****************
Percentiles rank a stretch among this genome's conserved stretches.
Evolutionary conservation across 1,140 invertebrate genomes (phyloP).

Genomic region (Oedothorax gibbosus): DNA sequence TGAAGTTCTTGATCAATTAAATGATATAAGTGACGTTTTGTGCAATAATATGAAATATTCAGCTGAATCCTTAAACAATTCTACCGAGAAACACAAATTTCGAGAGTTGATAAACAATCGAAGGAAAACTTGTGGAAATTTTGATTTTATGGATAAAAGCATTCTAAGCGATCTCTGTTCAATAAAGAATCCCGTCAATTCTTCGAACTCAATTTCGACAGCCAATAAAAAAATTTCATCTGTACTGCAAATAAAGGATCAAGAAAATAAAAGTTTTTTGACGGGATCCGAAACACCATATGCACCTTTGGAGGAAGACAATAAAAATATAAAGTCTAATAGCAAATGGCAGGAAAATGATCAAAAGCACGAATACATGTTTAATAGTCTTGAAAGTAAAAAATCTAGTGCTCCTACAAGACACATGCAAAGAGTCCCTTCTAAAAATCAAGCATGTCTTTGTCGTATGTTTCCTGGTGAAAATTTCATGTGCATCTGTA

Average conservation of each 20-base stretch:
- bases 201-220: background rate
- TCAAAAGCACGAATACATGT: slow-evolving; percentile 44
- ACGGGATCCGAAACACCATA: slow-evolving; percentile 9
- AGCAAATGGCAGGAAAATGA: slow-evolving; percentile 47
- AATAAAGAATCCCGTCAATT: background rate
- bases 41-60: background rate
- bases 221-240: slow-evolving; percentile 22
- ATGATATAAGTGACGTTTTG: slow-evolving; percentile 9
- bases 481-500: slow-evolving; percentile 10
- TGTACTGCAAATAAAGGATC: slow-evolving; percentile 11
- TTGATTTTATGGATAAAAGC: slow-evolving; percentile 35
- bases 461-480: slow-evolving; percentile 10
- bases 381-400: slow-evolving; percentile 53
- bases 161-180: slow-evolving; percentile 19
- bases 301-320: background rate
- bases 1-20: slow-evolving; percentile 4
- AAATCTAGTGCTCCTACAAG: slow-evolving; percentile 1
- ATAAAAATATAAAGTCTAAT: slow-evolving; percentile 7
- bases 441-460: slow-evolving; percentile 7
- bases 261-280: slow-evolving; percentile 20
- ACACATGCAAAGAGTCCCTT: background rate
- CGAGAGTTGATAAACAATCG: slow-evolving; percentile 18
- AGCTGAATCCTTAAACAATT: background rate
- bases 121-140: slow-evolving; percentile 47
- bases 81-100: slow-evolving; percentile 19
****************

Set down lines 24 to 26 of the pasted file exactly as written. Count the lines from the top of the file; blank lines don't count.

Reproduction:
- bases 261-280: slow-evolving; percentile 20
- ACACATGCAAAGAGTCCCTT: background rate
- CGAGAGTTGATAAACAATCG: slow-evolving; percentile 18